What makes a good protagonist? Quite a lot of things, countless things really, but one central core needs to be development and growth. If your characters are static the entire story, they become dreadfully boring and quite a chore to continue to desire to spend time with. While there is obviously a fan base for characters that are nothing more than their archetypes, or else are nothing more than their trope or power, I don’t feel as though that makes for very deep writing.
I’m not going to jump on the twenty something bandwagon that thinks its trendy to hate on Dragon Ball Z, but I will say that there’s a reason why the thrill I get out of seeing Goku is pure nostalgia, while I’ll take an adventure with Luffy over the Z-Team most any day.
I joke often that my friend introducing me to One Piece pretty much ruined most other anime for me. The reason is that everyone in One Piece continually grows. They have certain things you can expect out of them, Zorro is almost always moody, Luffy is always a lovable idiot, Nami will always be a gold digger, and so on, but there’s depth. Sometimes its in large ways, such as Usopp allowing himself to get beat near to death for the sake of his friends, and other times its in the quiet moments. Nothing grabbed me more than one particular scene in Nami’s backstory arc, an arc I didn’t particularly enjoy to be honest, save for that one moment, that one painful moment. You know the one.
Luffy looks around at the bloodstains in Nami’s old room and he understands what child Nami had to endure. As the villain brings his mighty blade towards Luffy, he reaches out and stops it with two fingers. Similar to earlier in the arc when a sobbing Nami drops to her hands and knees and begs Luffy to help her, one thing I love about his character is that he doesn’t necessarily need to know the details, all he cares about is whether or not someone hurt his family.
I tried getting into Fairy Tail, and before I was ultimately pushed away by their “SATAN SOUL!!!” obsession, I found it to be a less deeply written One Piece. Every battle was resolved by Natsu magically having a new move, story arcs were rushed through, and the stakes never felt real because Natsu was never really using his full strength most of the time. There were brief moments, like when a crying Happy had to leave Natsu alone against an enemy he couldn’t quite figure out how to beat, but for the most part you always know the overpowered protagonists will never struggle.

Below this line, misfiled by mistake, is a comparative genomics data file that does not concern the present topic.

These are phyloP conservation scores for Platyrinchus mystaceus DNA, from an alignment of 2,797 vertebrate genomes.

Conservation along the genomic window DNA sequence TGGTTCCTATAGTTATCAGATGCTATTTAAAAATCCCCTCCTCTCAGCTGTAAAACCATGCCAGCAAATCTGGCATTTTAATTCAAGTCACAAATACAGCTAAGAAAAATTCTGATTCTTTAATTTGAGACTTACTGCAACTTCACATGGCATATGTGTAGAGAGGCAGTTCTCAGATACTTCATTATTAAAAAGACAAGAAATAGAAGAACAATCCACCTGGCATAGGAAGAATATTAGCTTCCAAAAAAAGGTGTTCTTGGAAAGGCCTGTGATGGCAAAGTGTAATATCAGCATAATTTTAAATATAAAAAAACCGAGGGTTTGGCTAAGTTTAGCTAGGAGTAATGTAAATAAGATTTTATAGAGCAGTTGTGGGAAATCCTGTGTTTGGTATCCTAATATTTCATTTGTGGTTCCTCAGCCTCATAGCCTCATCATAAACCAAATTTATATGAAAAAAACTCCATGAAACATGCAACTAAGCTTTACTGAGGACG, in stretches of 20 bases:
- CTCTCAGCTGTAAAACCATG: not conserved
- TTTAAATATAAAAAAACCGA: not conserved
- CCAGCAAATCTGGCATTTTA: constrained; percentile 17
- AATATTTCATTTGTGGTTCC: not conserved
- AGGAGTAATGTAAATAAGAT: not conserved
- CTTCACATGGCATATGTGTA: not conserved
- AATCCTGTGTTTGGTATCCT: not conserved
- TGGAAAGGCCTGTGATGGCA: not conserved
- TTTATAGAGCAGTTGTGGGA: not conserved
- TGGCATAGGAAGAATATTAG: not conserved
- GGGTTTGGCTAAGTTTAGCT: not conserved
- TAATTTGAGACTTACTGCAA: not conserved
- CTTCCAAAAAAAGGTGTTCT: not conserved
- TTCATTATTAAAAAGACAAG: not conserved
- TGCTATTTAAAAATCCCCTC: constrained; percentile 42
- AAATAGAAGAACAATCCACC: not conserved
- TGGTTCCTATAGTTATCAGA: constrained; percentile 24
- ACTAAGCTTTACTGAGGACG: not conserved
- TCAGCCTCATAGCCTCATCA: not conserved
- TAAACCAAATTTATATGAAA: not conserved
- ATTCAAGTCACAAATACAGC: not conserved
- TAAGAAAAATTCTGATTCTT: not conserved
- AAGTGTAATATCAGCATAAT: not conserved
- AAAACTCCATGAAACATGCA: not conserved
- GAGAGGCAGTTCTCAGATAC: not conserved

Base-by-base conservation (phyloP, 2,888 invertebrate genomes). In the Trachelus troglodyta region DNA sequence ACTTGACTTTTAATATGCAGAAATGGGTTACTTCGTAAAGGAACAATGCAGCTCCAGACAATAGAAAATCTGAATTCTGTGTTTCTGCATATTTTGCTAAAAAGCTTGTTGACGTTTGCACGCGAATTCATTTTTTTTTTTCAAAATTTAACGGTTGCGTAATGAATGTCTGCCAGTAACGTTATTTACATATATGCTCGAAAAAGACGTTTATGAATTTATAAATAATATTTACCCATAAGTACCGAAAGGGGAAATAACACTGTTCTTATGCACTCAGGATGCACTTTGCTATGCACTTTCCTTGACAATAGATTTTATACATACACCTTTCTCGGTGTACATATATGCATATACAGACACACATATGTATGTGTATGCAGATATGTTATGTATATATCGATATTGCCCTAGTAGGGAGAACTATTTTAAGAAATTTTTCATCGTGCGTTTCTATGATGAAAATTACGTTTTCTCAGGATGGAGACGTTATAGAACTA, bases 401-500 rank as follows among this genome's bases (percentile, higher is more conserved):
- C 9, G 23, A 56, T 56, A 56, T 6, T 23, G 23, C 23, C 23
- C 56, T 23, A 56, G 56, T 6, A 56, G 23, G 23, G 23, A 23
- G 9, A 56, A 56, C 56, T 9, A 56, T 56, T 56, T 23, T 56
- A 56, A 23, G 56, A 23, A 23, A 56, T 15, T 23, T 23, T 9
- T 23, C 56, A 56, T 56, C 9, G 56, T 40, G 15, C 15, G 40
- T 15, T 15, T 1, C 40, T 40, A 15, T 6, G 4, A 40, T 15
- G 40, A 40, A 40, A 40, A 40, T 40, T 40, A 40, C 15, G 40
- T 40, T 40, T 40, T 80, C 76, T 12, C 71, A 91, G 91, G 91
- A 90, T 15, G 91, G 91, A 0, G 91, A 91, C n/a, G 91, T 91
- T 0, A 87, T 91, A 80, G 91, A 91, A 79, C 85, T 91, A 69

Similarly, even though Toriko is a joy to watch, both the series and the character, somewhere between fifteen and twenty episodes in I stopped caring and never picked up the show again. Every fight is resolved by Toriko being all like “Oh by the way I’m one of the heavenly saints AND HERE’S ANOTHER NEW MOVE HA HA YOU DIDN’T REALLY LAY A SCRATCH ON ME TO BEGIN WITH!!!”
Yeah, though the characters are fun, I lost interest shortly after Terry Cloth joined up.
Which brings me to Cloud Strife versus Sol-Badguy. When I was a kid, I was such a Cloud Strife fan. He was just so freaking cool, with his spiky blonde hair that as a somewhat self loathing black kid I knew I’d never have, his amazing buster sword that he could flourish effortlessly, and his dark, brooding presence. He was so dang cool.
Cloud never let anything shake him, and he met every challenge head on. I thought he was just the coolest thing on the planet. Later, when I got into FF8 I found Squall was such a great character, I thought he was so cool! He never let anyone get too close, he had a freaking sword with a gun inside of it, his scar looked B.A., and I found his thoughts synced up with a lot of mine at the time.